12. You’d Rather Work on Your Own Personal Projects Than Your Client Work
I’m also guilty of this. Working on my own personal projects is a treat for me. During my first year, I didn’t have many personal projects, except for my freelance writing course.
But that quickly grew to taking over FreelancerFAQs and now starting Twins Mommy.
I’m also doing more webinars – yay! LOVE them – and I’m working hard to balance it all.
And this can be a slippery slope.
But, that’s why you have to remember your why. Why did you start freelancing writing in the first place? For me, it’s so that I can be home with my twins and still make a living.
I LOVE freelance writing. I really do. I write so much in a week – over 10,000 words – writing blog posts for this blog and Twins Mommy, writing content upgrades, newsletters, guest posts and my client work. But, I love it.
Sure, I might get a bit burned out, but that’s why I have a lot on my plate. That’s why I have Twins Mommy. I can focus on that platform for a bit, get re-energized and then come back to my client posts.
And you know what? Because I’m growing my other blog, I’m getting more freelance writing work. Clients are noticing my posts on that blog and requesting more work from me.
So, it really is a win-win, but for new freelance writers, it can be a challenge to pry yourself away from writing for yourself and, instead, write for your clients.
13. You Don’t Have Time to Learn New Skills
There is NO TIME to do anything!
I so, so, so get you. My twins are getting ready to drop their only nap in the day and this cuts my work hours almost in half. So, I’m sweating buckets right now 🙂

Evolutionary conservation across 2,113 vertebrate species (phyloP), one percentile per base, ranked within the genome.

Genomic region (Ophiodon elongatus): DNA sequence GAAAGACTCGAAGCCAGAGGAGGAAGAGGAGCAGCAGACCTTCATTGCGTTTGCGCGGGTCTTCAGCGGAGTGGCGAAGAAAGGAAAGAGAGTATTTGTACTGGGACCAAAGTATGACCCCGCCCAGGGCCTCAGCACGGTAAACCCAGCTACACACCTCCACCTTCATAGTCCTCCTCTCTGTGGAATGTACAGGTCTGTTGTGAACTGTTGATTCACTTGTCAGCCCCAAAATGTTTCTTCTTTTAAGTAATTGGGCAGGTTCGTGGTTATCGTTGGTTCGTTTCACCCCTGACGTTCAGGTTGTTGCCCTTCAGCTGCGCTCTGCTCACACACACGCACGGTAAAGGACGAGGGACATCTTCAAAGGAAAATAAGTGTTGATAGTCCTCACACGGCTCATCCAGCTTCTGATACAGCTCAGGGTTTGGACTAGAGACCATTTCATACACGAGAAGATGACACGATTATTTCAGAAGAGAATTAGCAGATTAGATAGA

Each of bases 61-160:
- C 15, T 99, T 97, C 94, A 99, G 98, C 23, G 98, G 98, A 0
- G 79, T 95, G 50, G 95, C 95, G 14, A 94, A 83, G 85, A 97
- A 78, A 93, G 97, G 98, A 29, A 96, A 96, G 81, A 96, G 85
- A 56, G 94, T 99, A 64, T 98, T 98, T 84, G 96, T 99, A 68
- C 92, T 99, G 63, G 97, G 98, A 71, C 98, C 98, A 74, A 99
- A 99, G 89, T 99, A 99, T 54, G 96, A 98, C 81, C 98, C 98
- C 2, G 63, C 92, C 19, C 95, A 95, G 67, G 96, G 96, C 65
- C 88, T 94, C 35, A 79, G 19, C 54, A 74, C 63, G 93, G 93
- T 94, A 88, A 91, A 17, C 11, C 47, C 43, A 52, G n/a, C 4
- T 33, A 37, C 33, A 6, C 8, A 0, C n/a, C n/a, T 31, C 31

But, you’re a new writer. You should have some extra time, right? The best thing new writers should know – especially if they want to write for an online audience – is to learn how to use online tools.
Things like Trello, Skitch, Google Drive, or Evernote can help you structure your day and business.
What’s great is that if you become a student in my Writeto1k course, you have access to video training, where I show you how to use such tools.
These enhanced videos will help you manage your business and client work. Knowing how to properly format your post for your clients is important if you want recurring work.
Learning how to use Skitch or another tool for your client’s work adds more value to your work, which gives you leverage to raise your rates.
14. You Don’t Have a Plan to Take Your Biz to the Next Level
Do you have a five year plan for your freelance writing business? I didn’t when I first started.
Are you setting S.M.A.R.T. goals to take your biz to the next level? I didn’t for the first few months.
New freelance writers should really sit down and not only plan for launching your side hustle or getting to full time hustle, but also to plan out your goals.
Set a financial goal and a time frame. Think about a year from now and two years from now. Do you see yourself still as a freelance writer, or more of a product creator?
Do you see yourself only offering writing services or maybe other services such as website design, Pinterest marketing or coaching?
Before you jump into freelancing, think about your goals to grow your business.
Learn From My Mistakes
Well, I didn’t make all these 14 mistakes, but I’ve sure made a few of them. And you know what? I’m still a success and I’m still freelance writing.
So, even if you do make these mistakes, don’t think that you can’t ever get back on track. It just took me longer to reach my goals, but it doesn’t have to be like that for you.
Have you made any of these mistakes? Share your story in the comments!